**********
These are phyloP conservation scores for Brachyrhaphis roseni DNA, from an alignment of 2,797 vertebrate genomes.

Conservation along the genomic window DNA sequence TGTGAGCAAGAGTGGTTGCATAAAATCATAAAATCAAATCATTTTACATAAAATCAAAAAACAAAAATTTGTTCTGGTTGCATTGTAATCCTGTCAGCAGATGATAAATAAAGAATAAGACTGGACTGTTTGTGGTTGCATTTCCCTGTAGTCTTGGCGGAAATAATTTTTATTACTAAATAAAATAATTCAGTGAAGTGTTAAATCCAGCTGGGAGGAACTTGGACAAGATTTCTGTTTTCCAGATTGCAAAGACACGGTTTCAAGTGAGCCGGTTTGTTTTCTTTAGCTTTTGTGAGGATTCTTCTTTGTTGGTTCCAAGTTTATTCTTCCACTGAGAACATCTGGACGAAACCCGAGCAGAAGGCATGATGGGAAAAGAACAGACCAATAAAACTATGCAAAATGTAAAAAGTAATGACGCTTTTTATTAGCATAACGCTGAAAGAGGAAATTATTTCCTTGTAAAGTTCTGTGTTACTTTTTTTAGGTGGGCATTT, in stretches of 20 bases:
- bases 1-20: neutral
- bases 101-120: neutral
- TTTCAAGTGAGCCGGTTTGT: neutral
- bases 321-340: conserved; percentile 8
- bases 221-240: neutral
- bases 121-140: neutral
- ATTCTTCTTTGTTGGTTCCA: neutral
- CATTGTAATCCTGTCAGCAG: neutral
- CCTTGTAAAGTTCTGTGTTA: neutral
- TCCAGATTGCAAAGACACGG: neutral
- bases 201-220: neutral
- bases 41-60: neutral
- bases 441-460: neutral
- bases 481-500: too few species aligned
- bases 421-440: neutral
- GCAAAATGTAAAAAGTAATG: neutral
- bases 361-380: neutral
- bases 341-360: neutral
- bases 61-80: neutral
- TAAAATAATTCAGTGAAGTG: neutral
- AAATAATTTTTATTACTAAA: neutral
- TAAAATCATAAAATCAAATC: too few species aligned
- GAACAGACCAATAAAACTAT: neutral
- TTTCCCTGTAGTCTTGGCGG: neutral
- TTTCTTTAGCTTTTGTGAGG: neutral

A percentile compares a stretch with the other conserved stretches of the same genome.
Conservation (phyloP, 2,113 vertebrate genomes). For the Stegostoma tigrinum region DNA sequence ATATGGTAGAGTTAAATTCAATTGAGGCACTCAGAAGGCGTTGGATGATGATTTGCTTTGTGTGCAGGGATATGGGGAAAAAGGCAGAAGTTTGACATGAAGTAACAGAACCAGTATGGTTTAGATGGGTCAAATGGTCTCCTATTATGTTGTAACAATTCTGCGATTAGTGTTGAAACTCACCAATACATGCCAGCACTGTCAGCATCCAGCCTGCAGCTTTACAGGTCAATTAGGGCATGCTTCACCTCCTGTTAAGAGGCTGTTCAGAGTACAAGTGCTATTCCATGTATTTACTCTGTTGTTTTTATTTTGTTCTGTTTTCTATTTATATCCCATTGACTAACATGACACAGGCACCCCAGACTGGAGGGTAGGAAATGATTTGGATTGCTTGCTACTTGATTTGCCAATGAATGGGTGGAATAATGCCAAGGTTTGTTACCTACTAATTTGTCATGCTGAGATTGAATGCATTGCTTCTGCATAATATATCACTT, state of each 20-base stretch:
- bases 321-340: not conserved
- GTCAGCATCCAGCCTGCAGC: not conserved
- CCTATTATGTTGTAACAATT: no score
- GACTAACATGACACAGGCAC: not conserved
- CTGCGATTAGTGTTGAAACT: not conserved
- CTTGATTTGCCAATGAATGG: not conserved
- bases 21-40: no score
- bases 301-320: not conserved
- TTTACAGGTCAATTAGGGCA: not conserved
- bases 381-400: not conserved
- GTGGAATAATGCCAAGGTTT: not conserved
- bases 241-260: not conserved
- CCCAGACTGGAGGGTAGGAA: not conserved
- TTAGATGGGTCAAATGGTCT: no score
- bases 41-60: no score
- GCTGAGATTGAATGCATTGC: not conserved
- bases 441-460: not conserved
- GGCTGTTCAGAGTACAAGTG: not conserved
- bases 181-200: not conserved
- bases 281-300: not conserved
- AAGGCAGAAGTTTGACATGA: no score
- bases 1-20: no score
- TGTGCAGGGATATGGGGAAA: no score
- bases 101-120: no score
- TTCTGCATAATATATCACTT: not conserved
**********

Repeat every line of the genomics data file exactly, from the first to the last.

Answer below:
These are phyloP conservation scores for Brachyrhaphis roseni DNA, from an alignment of 2,797 vertebrate genomes.

Conservation along the genomic window DNA sequence TGTGAGCAAGAGTGGTTGCATAAAATCATAAAATCAAATCATTTTACATAAAATCAAAAAACAAAAATTTGTTCTGGTTGCATTGTAATCCTGTCAGCAGATGATAAATAAAGAATAAGACTGGACTGTTTGTGGTTGCATTTCCCTGTAGTCTTGGCGGAAATAATTTTTATTACTAAATAAAATAATTCAGTGAAGTGTTAAATCCAGCTGGGAGGAACTTGGACAAGATTTCTGTTTTCCAGATTGCAAAGACACGGTTTCAAGTGAGCCGGTTTGTTTTCTTTAGCTTTTGTGAGGATTCTTCTTTGTTGGTTCCAAGTTTATTCTTCCACTGAGAACATCTGGACGAAACCCGAGCAGAAGGCATGATGGGAAAAGAACAGACCAATAAAACTATGCAAAATGTAAAAAGTAATGACGCTTTTTATTAGCATAACGCTGAAAGAGGAAATTATTTCCTTGTAAAGTTCTGTGTTACTTTTTTTAGGTGGGCATTT, in stretches of 20 bases:
- bases 1-20: neutral
- bases 101-120: neutral
- TTTCAAGTGAGCCGGTTTGT: neutral
- bases 321-340: conserved; percentile 8
- bases 221-240: neutral
- bases 121-140: neutral
- ATTCTTCTTTGTTGGTTCCA: neutral
- CATTGTAATCCTGTCAGCAG: neutral
- CCTTGTAAAGTTCTGTGTTA: neutral
- TCCAGATTGCAAAGACACGG: neutral
- bases 201-220: neutral
- bases 41-60: neutral
- bases 441-460: neutral
- bases 481-500: too few species aligned
- bases 421-440: neutral
- GCAAAATGTAAAAAGTAATG: neutral
- bases 361-380: neutral
- bases 341-360: neutral
- bases 61-80: neutral
- TAAAATAATTCAGTGAAGTG: neutral
- AAATAATTTTTATTACTAAA: neutral
- TAAAATCATAAAATCAAATC: too few species aligned
- GAACAGACCAATAAAACTAT: neutral
- TTTCCCTGTAGTCTTGGCGG: neutral
- TTTCTTTAGCTTTTGTGAGG: neutral

A percentile compares a stretch with the other conserved stretches of the same genome.
Conservation (phyloP, 2,113 vertebrate genomes). For the Stegostoma tigrinum region DNA sequence ATATGGTAGAGTTAAATTCAATTGAGGCACTCAGAAGGCGTTGGATGATGATTTGCTTTGTGTGCAGGGATATGGGGAAAAAGGCAGAAGTTTGACATGAAGTAACAGAACCAGTATGGTTTAGATGGGTCAAATGGTCTCCTATTATGTTGTAACAATTCTGCGATTAGTGTTGAAACTCACCAATACATGCCAGCACTGTCAGCATCCAGCCTGCAGCTTTACAGGTCAATTAGGGCATGCTTCACCTCCTGTTAAGAGGCTGTTCAGAGTACAAGTGCTATTCCATGTATTTACTCTGTTGTTTTTATTTTGTTCTGTTTTCTATTTATATCCCATTGACTAACATGACACAGGCACCCCAGACTGGAGGGTAGGAAATGATTTGGATTGCTTGCTACTTGATTTGCCAATGAATGGGTGGAATAATGCCAAGGTTTGTTACCTACTAATTTGTCATGCTGAGATTGAATGCATTGCTTCTGCATAATATATCACTT, state of each 20-base stretch:
- bases 321-340: not conserved
- GTCAGCATCCAGCCTGCAGC: not conserved
- CCTATTATGTTGTAACAATT: no score
- GACTAACATGACACAGGCAC: not conserved
- CTGCGATTAGTGTTGAAACT: not conserved
- CTTGATTTGCCAATGAATGG: not conserved
- bases 21-40: no score
- bases 301-320: not conserved
- TTTACAGGTCAATTAGGGCA: not conserved
- bases 381-400: not conserved
- GTGGAATAATGCCAAGGTTT: not conserved
- bases 241-260: not conserved
- CCCAGACTGGAGGGTAGGAA: not conserved
- TTAGATGGGTCAAATGGTCT: no score
- bases 41-60: no score
- GCTGAGATTGAATGCATTGC: not conserved
- bases 441-460: not conserved
- GGCTGTTCAGAGTACAAGTG: not conserved
- bases 181-200: not conserved
- bases 281-300: not conserved
- AAGGCAGAAGTTTGACATGA: no score
- bases 1-20: no score
- TGTGCAGGGATATGGGGAAA: no score
- bases 101-120: no score
- TTCTGCATAATATATCACTT: not conserved